Thanks, Carol, for the inspiration. Folks, do visit Carol’s fine blog. And check out her writing. You won’t be sorry.


*NOTE: The title of this post is a line from Jerry Leiber and Mike Stoller’s Charlie Brown.


Filed under Agatha Christie, Caroline Graham, Dorothy L. Sayers, Nicholas Blake, Peter May

27 responses to “Why’s Everybody Always Pickin’ On Me?*

  1. Margot: Your post set me to thinking about Another Margaret by Janice MacDonald. In that book the sleuth, Randy Craig, is working on a Master’s thesis concerning elusive Alberta writer, Margaret Ahlers, when Ahlers releases a new book that is, to the horror of the academics crime rather than literary fiction. When Ahlers’ death is mysteriously announced there is abundant speculation on what happened.

    Now I appreciate writers are nice people but Another Margaret contains a writer’s motivation for murder. Randy’s thesis is plagiarized. While she restrains her fury there may be other writers who would …..

    • You have a point, Bill. That’s an excellent example of what might motivate a writer to be, well, not so nice. I actually thought of that book when I was writing this post, but in the end, I didn’t include it. I’m very glad that you did. I mean, what writer would want to be a victim of plagiarism? That’d be enough for anyone to take matters farther than they ought to be. Thanks for filling in that gap.

  2. Col

    I’ve had a book on my shelf since the early 90s – A Time of War (Vietnam War fiction) by author Michael Peterson. Early 2000s he was convicted of murdering his wife, subsequently reduced on appeal (years later) to manslaughter, I believe.

  3. Margot, your post reminds me of a Murder She Wrote episode. I believe it was a friend of Jessica’s that was a writer and turned out to be a murderer. But then the series began with her publisher being convicted of murder, so go figure. Fun post!

    • Thanks for the kind words, Mason. I’m glad you enjoyed the post. And thanks for mentioning those episodes; I’d forgotten about them. See? Writers even become suspects on television!

  4. Reblogged this on Author Don Massenzio and commented:
    Check out this great post from the Confessions of a Mystery Novelist blog on the topic of writers being suspected of murder in crime fiction.

  5. I must read Peter May’s crime-fiction. I often come across his novels at the book exhibitions I frequent.

  6. The title of the post made me smile! I recognized it immediately from one of my parents’ old 45s that I used to play when I was a kid!

    I’m not sure I’ve read ‘Written in Blood.” Love her books so I’ll check this one out!

    • I think you’d like Written in Blood, Elizabeth. And I like Grahams work quite a lot, too. About the song? There’s just something about it, isn’t there? Even decades later, it’s still fun!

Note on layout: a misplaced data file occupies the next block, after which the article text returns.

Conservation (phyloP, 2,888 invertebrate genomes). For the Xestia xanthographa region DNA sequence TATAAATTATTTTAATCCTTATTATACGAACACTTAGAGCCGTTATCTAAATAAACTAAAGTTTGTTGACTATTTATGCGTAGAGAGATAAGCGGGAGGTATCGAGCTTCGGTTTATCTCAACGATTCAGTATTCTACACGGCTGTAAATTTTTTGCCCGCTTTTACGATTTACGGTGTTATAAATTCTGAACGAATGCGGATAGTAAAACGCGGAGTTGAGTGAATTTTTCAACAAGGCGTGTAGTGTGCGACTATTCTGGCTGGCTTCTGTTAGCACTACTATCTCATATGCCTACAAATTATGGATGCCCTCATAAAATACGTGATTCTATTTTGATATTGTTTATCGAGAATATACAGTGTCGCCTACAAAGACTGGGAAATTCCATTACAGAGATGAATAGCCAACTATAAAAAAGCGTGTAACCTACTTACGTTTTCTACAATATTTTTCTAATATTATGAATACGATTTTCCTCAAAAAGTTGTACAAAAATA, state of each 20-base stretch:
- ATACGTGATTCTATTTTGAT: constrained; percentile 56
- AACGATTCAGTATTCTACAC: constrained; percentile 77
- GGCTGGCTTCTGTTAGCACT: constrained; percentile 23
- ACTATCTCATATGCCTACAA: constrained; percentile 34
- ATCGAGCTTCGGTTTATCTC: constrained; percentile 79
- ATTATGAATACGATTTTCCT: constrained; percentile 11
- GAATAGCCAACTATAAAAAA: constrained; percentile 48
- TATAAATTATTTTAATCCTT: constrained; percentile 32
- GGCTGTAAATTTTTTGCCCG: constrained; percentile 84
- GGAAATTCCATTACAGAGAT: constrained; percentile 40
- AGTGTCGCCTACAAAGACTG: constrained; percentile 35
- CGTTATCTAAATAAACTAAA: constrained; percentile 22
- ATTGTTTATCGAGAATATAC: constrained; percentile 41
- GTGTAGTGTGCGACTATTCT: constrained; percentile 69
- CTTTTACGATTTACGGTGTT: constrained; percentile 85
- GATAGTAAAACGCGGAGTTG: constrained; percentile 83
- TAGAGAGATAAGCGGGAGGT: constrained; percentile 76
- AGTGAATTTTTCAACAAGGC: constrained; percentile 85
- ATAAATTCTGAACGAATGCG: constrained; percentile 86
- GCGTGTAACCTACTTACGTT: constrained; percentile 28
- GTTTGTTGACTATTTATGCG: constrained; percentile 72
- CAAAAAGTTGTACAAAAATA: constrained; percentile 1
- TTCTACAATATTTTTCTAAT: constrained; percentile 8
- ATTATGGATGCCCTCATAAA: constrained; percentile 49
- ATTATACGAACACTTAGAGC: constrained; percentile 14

7. I kind of understand why writers get positioned as murders in books, after all we know that they are good at plotting… Seriously though you’ve shown it is more common than I thought – Perhaps we need to rank murderers by profession – are writers higher up the list than butlers?

    • Haha! That’s an interesting question, Cleo! We all know about butlers, don’t we… It is interesting, actually to think about what our opinion is of different professions. Talented writers can plot, as you say, so I suppose there’s a reason for them to be suspect. But, honestly, the ones I know wouldn’t dream of anything like murder. At least not that they’d admit. 😉

  8. Nothing personal, you understand, but I wouldn’t trust a crime writer as far as I could throw her! Seems to me they never look at a person without plotting how to do away with them. I bet that butler – you know, the one who always “did it” – was probably an aspiring crime writer in his leisure time…

  9. Margot, thank you so much for the link to my blog and I am happy that my post inspired you for this post! 🙂

  10. Kathy D.

    Great topic. I think Columbo had a few TV episodes with writers as murderers. Robert Galbraith/J.K. Rowling has a book with an editor as murderer, jealous of writers.
    Peter May is a great writer. Even better than Coffin Road is his trilogy set on the island of Harris/Lewis in the Hebrides. Wish more books were coming with Finley MacLeod. Read one after the other and googled photos of the island.

    • I agree, Kathy: Peter May is very talented. And his books really do have a sense of place about them. And I hadn’t thought about TV shows, but you’re right; there was an episode of Columbo where a writer was the killer. And then there are editors, too…

  11. Kathy D.

    Isn’t this song about Charlie Brown who moans, “Why is everybody always picking on me?” Part of the wonderful pantheon of old rhythm and blues and rock and roll from the old days.

  12. Kathy D.

    Yes. I could listen to old rhythm and blues all day. Nothing like those harmonies — and the bass!

  13. I did like the use of the detective novelist Mr. Clancy in Death in the Clouds, Margot. And that was such a good book overall.